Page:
In his source criticism, the author treats the Russian-partitioned provinces of Poland from 1863 to 1915 principally by introducing state archival documents gathered from AGAD (Central Archive of Historical Records) in Warsaw, and GARF (State Archive of the Russian Federation) and RGIA (Russian State Historical Archive) in Sankt Petersburg, together with key literature including the Varshavskii Dnevnik (1863-1912). He demonstrates impressive multilingual knowledge of scholarship on questions related to imperial rule. Rolf focuses on gubernatorial structures in 'Russian Poland' (Weichselland, Privislinskii krai, Vistula Region). The colonial modernity of Warsaw, drawing from Sebastian Conrad's work, thereby comes alive in the planned Raum (space) of settled elites, in and through the eyes of those who ruled the city after the abolition of Polish government, in so-called Polish provinces.[1] Warsaw was an extension, if not an invention, of professional bureaucrats with a tenuous project of progress, guided by an ethos of tsarist service, development, society-building, and advancement. What Rolf provides is an encyclopedic analysis of this ethos and of who these provincial elites were, right down to the name of every general-governour, viceroy, and mayor (or president), and police chief. These men built Russian Poland as a peripheral outpost after 1863/64, in and beyond the tumultuous revolutionary crisis years of 1905/06. Corruption, censorship, and violence notwithstanding, they largely succeeded in securing power for Sankt Petersburg for at least half a century.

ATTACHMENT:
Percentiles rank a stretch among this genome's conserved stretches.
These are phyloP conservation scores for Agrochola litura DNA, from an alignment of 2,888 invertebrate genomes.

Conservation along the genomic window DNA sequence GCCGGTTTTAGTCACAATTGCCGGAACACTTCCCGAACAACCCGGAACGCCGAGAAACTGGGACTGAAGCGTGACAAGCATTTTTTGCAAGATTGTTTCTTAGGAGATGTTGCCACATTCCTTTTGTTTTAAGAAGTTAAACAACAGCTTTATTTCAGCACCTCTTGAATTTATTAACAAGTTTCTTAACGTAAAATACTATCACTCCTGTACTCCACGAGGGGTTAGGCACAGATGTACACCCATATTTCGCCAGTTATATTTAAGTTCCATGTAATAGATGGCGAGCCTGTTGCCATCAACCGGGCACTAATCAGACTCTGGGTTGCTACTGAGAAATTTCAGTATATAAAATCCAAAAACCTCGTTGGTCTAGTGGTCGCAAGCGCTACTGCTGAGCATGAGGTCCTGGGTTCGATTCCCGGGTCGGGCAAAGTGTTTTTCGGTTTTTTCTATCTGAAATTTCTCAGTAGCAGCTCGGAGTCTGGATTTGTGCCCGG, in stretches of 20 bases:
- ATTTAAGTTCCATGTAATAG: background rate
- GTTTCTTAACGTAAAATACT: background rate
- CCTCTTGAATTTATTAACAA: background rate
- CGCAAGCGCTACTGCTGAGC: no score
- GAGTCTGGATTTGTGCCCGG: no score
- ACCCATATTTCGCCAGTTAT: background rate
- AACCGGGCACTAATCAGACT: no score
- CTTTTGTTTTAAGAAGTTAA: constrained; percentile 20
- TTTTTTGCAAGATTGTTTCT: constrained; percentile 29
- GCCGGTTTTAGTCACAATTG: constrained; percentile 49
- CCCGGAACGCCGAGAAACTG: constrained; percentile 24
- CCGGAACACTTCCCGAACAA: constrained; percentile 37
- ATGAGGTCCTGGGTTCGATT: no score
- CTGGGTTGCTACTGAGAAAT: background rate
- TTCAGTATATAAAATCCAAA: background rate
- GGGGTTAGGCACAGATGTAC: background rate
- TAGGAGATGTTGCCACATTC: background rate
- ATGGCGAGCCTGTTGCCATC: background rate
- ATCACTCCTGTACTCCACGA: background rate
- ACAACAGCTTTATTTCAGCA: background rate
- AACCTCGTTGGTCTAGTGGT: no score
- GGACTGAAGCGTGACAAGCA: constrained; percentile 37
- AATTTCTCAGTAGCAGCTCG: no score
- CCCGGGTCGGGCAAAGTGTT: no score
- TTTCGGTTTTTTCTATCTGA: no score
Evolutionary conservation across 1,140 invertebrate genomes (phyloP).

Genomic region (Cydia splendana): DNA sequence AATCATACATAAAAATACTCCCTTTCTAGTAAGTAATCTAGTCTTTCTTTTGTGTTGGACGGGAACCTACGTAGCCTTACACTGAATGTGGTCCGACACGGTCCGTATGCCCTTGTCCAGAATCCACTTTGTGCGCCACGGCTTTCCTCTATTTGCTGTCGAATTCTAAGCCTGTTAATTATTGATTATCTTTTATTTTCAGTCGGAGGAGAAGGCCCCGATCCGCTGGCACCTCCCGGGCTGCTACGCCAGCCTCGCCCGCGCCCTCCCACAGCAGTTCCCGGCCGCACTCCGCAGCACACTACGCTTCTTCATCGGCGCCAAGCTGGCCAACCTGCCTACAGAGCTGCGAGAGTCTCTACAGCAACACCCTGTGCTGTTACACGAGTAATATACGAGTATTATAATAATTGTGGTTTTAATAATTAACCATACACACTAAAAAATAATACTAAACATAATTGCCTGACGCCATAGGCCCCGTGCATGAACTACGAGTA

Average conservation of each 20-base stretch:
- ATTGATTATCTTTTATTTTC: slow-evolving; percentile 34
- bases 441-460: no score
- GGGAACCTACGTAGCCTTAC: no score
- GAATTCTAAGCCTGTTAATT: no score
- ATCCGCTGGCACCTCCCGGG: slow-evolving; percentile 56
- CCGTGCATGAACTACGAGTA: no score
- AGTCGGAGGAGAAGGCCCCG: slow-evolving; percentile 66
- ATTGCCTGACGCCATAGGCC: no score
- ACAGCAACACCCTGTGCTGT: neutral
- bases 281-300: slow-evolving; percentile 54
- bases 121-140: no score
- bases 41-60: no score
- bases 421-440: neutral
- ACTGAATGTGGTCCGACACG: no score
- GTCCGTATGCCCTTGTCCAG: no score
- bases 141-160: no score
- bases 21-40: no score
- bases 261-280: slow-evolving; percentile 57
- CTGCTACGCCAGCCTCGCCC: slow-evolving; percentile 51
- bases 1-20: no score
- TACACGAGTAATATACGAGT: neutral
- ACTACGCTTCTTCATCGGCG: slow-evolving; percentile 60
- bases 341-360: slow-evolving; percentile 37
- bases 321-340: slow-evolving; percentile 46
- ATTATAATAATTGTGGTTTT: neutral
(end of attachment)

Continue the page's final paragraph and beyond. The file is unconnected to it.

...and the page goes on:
Rolf's habilitation study of elites in the 'modern colonial' and 'new imperial' provincial, bureaucratic spaces of the Western borderlands of the Russian Empire is a generally safe topic, adding to the work of Theodore Weeks, Mikhail Dolbilov, Robert Blobaum, Stephen Corrsin, Aleksei Miller, Katya Vladimirov, Darius Staliūnas, Robert Przygrodzki, and others of the first decades of the Kritika and Ab Imperio generations. The author seems in general agreement with Weeks and Staliūnas that Russification was never a monolithic project. In addition, Rolf adds to the work of Łukasz Cimiak in Polish, with portraits of rulers in biographical and 'careerological' form. He shows us that the logic of Russian Poland, far from being static or consistent, was the sociospatial creation of governing officeholders in reaction to events. These included Fyodor Berg (Statthalter, 1863-1874), Pavel Kotzebue (Generalgouverneur, 1874-1880), Pyotr Al'bedinskii (1880-1883), Iosif Romejko-Gurko (1883-1894), Pavel Shuvalov (1894-1896), Aleksandr Imeretinskii (1896-1900), Mikhail Chertkov (1900-1905), Konstantin Maksimovich (1905), Georgii Skalon (1905-1914), Yakov Zhilinskii (1914), and Pavel Engalychev (1914-1915). Rolf sees these overlooked servants as European 'civilizers', for they embodied a personal factor topographically and had subjective mental maps for the Empire's tsarist and patriotic values of continuity. The Polish population's 'national' loyalty in Warsaw became a perennial concern not least for their 'Russian' lives and security. Many were sensitive to nationality issues and demography, a fact which well could have been due to their fragile status and mixed origins in the Empire's structures. Fyodor Berg, for instance, who governed Warsaw from 1863 to 1874, was named Friedrich Wilhelm Remberg von Berg (1793-1874).